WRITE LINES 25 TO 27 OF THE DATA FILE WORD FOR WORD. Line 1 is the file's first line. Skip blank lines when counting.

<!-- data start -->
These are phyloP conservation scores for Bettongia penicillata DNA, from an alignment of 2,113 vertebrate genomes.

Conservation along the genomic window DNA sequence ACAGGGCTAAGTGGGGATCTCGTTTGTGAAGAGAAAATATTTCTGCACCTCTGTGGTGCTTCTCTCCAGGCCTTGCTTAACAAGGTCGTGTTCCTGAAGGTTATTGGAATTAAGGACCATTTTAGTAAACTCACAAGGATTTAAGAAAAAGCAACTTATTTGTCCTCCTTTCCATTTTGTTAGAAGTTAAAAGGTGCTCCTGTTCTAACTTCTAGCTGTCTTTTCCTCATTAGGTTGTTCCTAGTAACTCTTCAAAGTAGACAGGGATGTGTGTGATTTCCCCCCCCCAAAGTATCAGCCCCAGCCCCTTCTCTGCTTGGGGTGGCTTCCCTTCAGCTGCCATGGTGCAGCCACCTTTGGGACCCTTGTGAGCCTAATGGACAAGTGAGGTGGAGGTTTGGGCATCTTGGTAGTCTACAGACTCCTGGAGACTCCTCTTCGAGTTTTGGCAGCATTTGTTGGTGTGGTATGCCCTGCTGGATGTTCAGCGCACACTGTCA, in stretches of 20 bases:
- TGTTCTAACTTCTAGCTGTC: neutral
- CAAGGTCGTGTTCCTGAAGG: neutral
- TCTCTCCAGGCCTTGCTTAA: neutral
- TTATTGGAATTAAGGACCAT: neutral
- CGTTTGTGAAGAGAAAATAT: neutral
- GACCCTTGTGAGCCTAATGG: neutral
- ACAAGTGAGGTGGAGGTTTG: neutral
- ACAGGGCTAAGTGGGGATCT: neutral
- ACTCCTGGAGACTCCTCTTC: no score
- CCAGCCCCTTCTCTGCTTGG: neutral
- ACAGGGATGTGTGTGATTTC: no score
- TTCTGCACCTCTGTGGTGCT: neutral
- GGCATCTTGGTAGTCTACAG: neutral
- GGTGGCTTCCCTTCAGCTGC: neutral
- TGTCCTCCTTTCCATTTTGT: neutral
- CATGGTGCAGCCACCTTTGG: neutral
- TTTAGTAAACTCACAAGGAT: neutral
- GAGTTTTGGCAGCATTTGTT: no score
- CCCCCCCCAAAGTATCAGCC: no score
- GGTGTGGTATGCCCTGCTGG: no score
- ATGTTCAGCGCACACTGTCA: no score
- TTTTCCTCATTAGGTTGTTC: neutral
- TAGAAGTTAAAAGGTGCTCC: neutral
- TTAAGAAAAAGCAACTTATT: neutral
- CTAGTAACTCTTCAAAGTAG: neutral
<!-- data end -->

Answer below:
- TAGAAGTTAAAAGGTGCTCC: neutral
- TTAAGAAAAAGCAACTTATT: neutral
- CTAGTAACTCTTCAAAGTAG: neutral